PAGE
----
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Telecommunications companies have been warned about ensuring that their advertising contains no ambiguities, with the competition watchdog saying they may otherwise face court action.

The Australian Competition and Consumer Commission said in a statement on Monday that wrong claims in ads would attract higher penalties and executive who approved such advertising could face proceedings themselves.

The ACCC pointed to the fact that between March and June, the three big telcos — Telstra, Optus and Vodafone — had advertised mobile data plans with headlines claiming they offered "unlimited" data.

However all the services had speed caps which came into play after particular types of usage or else after a certain data threshold was reached.

It said: "Optus’ 'unlimited’ plan imposed a 1.5Mbps speed restriction on tethering, streaming and downloads. Heavy data users could also be deprioritised during congestion;

"Vodafone’s ‘unlimited’ plan provided an initial data allowance at usual speeds, after which all usage was speed capped at 1.5Mbps; and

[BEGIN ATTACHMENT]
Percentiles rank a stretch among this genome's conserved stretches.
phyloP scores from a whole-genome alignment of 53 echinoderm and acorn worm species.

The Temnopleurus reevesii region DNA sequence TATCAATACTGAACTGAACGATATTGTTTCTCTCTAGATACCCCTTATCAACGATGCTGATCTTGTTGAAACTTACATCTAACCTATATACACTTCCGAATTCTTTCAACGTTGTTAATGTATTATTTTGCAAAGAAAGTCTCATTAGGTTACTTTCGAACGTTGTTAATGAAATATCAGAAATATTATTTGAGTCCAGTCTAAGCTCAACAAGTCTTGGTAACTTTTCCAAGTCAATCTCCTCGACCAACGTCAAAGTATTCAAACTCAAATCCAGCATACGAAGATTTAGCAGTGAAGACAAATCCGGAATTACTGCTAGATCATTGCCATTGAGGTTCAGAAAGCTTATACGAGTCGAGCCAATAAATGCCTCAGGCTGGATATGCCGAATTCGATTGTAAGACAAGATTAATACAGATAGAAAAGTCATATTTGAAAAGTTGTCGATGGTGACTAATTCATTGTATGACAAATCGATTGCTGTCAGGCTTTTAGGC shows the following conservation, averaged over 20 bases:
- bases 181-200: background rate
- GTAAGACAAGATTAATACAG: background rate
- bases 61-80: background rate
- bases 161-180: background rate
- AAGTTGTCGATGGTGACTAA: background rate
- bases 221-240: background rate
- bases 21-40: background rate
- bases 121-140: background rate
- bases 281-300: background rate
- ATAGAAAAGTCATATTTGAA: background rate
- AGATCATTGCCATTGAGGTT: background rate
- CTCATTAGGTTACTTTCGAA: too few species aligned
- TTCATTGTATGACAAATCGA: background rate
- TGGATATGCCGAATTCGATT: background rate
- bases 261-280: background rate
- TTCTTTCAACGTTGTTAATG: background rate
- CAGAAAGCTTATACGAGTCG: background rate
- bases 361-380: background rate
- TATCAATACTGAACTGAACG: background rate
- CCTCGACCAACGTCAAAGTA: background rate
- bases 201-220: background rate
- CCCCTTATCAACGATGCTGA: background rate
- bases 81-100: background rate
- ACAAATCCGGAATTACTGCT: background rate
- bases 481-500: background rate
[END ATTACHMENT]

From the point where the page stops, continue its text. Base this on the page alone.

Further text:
"Telstra’s ‘unlimited’ plans provided 40GB at usual speeds, after which all usage was slowed to 1.5Mbps and slowed further during busy periods."

All these claims were stopped after the ACCC took the companies to the Federal Court.

“Telecommunications companies should be wary of using absolute claims like ‘unlimited’ where that does not give a true picture to consumers of what is being offered,” ACCC chair Rod Sims said.

“We have taken a range of actions against telecommunication companies for misleading consumers. It is about time they showed more respect for their customers and the Australian Consumer Law.

“With much higher penalties now available for breaches of consumer law, I hope they will take their obligations more seriously. From now on consumer law penalties will seriously affect their bottom line, and we will not hesitate to seek the highest possible penalties.”

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Sam Varghese

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Sam Varghese has been writing for iTWire since 2006, a year after the sitecame into existence. For nearly a decade thereafter, he wrote mostly about free and open source software, based on his own use of this genre of software. Since May 2016, he has been writing across many areas of technology. He has been a journalist for nearly 40 years in India (Indian Express and Deccan Herald), the UAE (Khaleej Times) and Australia (Daily Commercial News (now defunct) and The Age). His personal blog is titled Irregular Expression.

 

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